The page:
mid atlantic regional spaceport


Antares Rocket Launch (NHQ201610170110) by NASA HQ PHOTO
Via Flickr:
The Orbital ATK Antares rocket, with the Cygnus spacecraft onboard, launches from Pad-0A, Monday, Oct. 17, 2016 at NASA’s Wallops Flight Facility in Virginia. Orbital ATK’s sixth contracted cargo resupply mission with NASA to the International Space Station is delivering over 5,100 pounds of science and research, crew supplies and vehicle hardware to the orbital laboratory and its crew. Photo Credit: (NASA/Bill Ingalls)


More photos from yesterday’s rollout of the Antares 230 rocket carrying the OA-5 mission.

Following a 2014 launch mishap caused by defects in the AJ-26 engines, Orbital ATK redesigned the Antares to use the RD-181 powerplant, similar to the Atlas V’s. With 25% more thrust than previous versions, Antares can now loft the larger Enhanced Cygnus variant of the cargo freighter. Previous flights of the Enhanced Cygnus flew on Atlas V rockets from Cape Canaveral.

Orbital ATK also incorporated a larger solid rocket motor as its second stage, the Castor 30XL. OA-5 marks the return of Orbital’s launch campaigns at Wallops’ Mid-Atlantic Regional Spaceport.

Liftoff is scheduled for 8:03pm EDT Sunday, October 16.


OA-5 encapsulated ahead of rollout, Antares prepares for Return to Flight.

Orbital ATK’s S.S. Alan Poindexter Cygnus cargo freighter was encapsulated in the payload faring of its Antares 230 rocket Tuesday, October 11, at the company’s processing facility at Wallops Island, Virginia.

Rollout from the Horizontal Integration Facility to Pad 0A is expected for Thursday afternoon ahead of Sunday evening’s launch attempt.

OA-5 marks the return to flight for Orbital’s Antares rocket following a catastrophic launch failure in 2014 that destroyed the Orb-3 mission. That failure was traced to defects in the rocket’s original AJ-60 engines, which Orbital replaced with the RD-181 engine for all future Antares variants.

Antares launches from the Mid Atlantic Regional Spaceport at Wallops Island, Virginia. The company’s Cygnus spacecraft flew its first three missions from Wallops before the Orb-3 mishap. Two flights were lofted on an Atlas V rocket from Cape Canaveral Florida while the Virginia facilities were undergoing repairs and the rocket was being redesigned.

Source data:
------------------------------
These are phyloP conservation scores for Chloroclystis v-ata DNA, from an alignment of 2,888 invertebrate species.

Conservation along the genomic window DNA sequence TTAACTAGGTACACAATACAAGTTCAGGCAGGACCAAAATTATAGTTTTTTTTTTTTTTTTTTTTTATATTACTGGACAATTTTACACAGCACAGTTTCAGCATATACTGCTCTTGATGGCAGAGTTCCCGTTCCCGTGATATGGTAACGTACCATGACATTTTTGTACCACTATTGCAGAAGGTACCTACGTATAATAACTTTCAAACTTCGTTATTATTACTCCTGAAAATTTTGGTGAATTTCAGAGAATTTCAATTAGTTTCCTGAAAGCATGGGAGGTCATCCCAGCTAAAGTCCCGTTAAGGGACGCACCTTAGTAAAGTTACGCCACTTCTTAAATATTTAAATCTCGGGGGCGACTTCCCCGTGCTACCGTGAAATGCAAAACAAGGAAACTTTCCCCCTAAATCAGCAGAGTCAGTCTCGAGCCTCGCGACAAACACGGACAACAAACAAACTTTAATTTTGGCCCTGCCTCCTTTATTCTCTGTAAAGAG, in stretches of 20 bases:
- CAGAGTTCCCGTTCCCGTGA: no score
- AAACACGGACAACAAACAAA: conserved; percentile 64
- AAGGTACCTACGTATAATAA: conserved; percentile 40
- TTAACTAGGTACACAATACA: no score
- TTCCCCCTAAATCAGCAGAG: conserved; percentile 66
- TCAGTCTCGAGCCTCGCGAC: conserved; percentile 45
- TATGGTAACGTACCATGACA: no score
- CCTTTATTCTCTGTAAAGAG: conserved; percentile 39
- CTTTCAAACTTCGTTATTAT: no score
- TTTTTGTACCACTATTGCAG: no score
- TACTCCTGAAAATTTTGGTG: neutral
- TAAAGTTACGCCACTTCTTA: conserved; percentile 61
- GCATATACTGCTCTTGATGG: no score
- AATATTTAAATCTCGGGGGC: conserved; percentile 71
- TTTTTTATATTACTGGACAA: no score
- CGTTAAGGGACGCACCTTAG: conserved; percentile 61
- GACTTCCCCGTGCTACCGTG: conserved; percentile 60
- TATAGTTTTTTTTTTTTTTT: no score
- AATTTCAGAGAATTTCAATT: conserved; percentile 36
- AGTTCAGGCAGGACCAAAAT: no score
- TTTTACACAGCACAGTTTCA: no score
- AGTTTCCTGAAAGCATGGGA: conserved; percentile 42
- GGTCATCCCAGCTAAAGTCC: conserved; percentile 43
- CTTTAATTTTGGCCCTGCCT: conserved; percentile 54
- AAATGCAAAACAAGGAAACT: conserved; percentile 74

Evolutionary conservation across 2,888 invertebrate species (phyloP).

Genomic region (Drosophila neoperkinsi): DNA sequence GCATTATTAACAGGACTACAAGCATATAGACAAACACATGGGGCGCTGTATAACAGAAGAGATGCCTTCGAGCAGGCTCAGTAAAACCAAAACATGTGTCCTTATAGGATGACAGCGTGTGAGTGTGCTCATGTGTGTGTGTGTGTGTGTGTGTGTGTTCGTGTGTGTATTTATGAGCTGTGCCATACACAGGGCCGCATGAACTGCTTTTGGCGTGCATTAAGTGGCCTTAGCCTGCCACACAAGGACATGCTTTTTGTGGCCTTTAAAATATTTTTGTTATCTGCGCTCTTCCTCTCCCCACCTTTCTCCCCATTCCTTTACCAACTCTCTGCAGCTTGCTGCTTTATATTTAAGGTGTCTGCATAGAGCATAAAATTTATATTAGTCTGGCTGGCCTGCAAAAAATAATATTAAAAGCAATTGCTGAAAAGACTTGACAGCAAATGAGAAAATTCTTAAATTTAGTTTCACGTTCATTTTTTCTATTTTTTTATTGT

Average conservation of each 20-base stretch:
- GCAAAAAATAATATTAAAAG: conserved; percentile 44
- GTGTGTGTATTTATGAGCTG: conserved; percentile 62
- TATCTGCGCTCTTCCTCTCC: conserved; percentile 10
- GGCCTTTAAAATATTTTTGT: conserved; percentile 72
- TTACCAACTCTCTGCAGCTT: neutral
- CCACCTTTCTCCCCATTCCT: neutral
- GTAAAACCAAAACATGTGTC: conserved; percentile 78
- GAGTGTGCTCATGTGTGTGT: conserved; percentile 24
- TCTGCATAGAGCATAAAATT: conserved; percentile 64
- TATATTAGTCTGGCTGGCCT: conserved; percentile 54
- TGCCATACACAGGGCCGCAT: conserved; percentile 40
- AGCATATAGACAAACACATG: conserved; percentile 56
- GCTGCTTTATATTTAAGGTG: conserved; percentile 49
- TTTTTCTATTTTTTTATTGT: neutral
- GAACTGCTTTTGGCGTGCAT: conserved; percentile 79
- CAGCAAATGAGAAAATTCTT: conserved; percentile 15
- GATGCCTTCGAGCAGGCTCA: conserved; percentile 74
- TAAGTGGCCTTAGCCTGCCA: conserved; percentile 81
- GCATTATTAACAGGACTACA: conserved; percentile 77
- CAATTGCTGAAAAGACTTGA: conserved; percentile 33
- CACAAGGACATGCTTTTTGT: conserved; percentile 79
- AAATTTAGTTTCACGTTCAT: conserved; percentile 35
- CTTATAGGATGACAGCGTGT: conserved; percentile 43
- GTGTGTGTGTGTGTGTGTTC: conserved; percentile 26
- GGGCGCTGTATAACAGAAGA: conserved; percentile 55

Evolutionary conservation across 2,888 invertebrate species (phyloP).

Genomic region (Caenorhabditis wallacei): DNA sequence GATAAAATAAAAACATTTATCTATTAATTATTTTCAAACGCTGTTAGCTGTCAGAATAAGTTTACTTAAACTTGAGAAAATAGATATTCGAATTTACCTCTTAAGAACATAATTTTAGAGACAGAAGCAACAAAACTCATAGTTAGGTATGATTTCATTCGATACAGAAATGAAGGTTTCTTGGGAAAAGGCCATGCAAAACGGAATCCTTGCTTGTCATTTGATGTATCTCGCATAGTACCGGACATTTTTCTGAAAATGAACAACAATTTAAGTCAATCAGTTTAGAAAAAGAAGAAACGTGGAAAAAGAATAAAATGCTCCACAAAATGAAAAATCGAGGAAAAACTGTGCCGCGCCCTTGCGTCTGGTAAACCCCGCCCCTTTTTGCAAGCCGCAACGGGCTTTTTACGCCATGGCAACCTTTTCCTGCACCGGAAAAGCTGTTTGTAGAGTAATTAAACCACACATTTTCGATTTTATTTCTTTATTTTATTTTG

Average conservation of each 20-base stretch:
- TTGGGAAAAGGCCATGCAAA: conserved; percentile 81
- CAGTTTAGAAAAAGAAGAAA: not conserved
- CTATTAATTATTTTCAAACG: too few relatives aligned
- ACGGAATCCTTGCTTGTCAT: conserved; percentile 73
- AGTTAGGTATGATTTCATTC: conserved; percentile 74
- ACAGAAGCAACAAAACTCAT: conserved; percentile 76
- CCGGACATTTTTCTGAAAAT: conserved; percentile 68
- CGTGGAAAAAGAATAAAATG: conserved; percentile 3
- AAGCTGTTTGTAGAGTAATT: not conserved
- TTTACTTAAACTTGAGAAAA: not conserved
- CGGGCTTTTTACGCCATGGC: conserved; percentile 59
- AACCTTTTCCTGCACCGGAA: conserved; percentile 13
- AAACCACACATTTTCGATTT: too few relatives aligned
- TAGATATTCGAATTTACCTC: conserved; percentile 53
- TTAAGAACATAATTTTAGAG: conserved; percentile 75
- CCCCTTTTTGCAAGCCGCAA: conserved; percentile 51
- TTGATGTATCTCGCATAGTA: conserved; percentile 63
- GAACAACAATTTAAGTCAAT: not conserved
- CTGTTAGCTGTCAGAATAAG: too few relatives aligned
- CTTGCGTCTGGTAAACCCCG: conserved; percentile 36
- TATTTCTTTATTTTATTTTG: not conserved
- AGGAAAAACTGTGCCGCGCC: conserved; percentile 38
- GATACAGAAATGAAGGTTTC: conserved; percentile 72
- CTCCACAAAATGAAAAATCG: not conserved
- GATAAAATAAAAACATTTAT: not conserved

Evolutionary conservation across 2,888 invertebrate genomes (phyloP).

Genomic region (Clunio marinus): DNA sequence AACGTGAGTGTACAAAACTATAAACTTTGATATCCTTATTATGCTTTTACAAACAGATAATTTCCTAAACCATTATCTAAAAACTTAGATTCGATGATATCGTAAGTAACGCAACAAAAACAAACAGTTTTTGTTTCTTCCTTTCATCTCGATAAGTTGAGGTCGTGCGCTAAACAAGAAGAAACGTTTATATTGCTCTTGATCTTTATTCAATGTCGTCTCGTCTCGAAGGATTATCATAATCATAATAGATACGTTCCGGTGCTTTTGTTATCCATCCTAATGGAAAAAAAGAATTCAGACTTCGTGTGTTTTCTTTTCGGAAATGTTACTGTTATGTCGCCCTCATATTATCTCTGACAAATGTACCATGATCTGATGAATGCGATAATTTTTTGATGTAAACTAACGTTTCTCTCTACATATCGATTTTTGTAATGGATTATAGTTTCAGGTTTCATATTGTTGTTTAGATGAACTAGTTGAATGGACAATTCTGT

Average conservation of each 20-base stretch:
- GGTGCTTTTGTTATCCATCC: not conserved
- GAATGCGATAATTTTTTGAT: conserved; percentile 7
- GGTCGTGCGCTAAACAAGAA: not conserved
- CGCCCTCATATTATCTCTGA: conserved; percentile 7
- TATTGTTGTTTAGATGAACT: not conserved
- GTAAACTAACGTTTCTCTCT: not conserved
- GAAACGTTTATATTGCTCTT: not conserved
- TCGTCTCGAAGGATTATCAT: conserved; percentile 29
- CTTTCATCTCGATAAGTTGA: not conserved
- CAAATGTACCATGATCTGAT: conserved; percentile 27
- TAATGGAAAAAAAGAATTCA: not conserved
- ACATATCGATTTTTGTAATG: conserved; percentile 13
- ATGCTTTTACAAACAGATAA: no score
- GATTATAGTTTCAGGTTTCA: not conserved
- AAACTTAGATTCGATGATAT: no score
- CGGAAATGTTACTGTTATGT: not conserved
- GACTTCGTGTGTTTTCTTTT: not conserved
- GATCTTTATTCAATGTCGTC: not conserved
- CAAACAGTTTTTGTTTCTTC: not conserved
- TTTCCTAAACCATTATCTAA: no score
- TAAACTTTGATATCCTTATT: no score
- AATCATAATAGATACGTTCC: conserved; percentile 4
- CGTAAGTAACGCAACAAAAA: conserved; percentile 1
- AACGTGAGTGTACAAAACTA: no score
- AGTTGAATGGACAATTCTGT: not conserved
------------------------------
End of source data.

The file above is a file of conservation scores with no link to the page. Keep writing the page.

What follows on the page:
Orbital tested the new RD-181 engines earlier this summer ahead of the return to flight mission, which was initially scheduled for May. Delays in vehicle and spacecraft readiness pushed the flight into early October, which was then delayed by Hurricane Nicole.

Liftoff is scheduled for 8:03 pm EDT, and should be visible from the large population center’s on the Eastern seaboard.

P/c: Orbital ATK.


Pad 0B at the Mid-Atlantic Regional Spaceport, where LADEE launched from this past weekend. The Minotaur V vehicle launched about 14 hours prior to these photos being taken. The flame duct showed charring from the booster, including sand that was fused into a brittle-like material, which I have samples of. The last photo shows some of the melted material at the base of the flame duct.


Pad 0A at the Mid Atlantic Regional Spaceport. This is where Orbital Sciences launches their Antares vehicles to the International Space station. The day I went (Saturday afternoon), Orbital Technicians were finalizing the vehicle support struts for next week’s Antares rollout. The last picture is the Horizontal Integration Facility, where the Cygnus resupply craft is mated to Antares, and subsequently rolled out to the pad. The vehicle is scheduled to launch on 17 September, and I’ll be about 4 miles away.